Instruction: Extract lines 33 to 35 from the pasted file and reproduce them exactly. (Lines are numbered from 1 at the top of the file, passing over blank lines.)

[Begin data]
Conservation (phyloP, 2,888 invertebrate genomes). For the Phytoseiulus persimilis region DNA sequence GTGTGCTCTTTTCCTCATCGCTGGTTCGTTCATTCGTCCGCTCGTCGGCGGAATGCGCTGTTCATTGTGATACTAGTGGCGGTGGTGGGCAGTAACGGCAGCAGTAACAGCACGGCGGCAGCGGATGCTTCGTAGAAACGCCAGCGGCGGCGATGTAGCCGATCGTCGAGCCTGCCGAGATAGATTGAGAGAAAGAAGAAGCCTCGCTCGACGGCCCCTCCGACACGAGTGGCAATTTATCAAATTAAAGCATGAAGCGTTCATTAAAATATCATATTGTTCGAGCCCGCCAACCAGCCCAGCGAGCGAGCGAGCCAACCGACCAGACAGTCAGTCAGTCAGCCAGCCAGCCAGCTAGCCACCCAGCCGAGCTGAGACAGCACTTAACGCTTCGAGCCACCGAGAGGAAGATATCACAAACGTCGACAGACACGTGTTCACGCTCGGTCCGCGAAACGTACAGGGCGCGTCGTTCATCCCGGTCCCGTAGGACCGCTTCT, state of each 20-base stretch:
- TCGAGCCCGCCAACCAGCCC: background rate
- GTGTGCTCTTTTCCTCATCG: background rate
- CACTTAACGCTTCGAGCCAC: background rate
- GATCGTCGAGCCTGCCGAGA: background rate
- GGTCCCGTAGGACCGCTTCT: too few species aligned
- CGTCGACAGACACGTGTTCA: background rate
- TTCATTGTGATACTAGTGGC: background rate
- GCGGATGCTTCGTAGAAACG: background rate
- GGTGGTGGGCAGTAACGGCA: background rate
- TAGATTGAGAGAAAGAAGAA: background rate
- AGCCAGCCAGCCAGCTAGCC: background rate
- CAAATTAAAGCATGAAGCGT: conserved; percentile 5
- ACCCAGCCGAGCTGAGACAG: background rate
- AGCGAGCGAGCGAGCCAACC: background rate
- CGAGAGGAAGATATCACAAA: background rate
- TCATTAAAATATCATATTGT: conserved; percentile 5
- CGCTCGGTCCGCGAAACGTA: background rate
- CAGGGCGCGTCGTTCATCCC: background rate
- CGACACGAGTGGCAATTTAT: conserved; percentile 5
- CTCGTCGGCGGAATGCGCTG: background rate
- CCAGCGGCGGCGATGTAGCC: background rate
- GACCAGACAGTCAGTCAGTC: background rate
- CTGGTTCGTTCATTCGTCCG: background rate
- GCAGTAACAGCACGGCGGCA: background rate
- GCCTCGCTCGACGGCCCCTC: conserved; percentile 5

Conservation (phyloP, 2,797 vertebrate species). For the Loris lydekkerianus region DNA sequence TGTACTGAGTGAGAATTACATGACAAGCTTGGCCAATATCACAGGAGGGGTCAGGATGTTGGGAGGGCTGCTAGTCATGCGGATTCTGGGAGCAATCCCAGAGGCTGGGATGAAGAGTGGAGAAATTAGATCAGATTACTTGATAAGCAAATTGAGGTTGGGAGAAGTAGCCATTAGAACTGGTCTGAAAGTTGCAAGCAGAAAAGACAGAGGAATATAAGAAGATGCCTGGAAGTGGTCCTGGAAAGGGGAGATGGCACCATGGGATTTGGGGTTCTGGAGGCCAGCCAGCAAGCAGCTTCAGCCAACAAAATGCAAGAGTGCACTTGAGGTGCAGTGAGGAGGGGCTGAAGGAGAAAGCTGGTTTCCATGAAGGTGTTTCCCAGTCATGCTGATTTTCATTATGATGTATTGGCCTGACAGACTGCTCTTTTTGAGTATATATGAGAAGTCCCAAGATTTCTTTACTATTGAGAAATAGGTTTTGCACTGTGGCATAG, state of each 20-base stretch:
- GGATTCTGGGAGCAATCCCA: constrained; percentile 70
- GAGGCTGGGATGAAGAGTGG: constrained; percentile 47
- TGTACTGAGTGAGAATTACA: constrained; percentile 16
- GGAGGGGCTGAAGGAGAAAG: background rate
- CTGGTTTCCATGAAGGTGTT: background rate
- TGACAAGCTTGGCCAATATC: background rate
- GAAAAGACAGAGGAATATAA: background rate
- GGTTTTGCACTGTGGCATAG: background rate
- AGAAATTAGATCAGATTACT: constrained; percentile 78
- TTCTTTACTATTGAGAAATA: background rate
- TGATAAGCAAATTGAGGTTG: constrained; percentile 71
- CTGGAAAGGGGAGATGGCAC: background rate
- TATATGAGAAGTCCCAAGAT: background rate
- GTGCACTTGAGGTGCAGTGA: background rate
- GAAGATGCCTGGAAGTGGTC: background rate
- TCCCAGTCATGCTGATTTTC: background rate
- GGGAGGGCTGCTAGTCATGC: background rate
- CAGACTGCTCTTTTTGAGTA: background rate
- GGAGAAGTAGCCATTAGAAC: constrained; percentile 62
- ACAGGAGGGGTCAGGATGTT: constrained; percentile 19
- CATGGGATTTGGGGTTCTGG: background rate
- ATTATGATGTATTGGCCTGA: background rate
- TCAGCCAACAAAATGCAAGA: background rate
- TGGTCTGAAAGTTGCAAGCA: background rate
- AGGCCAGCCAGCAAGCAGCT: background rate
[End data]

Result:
- TGACAAGCTTGGCCAATATC: background rate
- GAAAAGACAGAGGAATATAA: background rate
- GGTTTTGCACTGTGGCATAG: background rate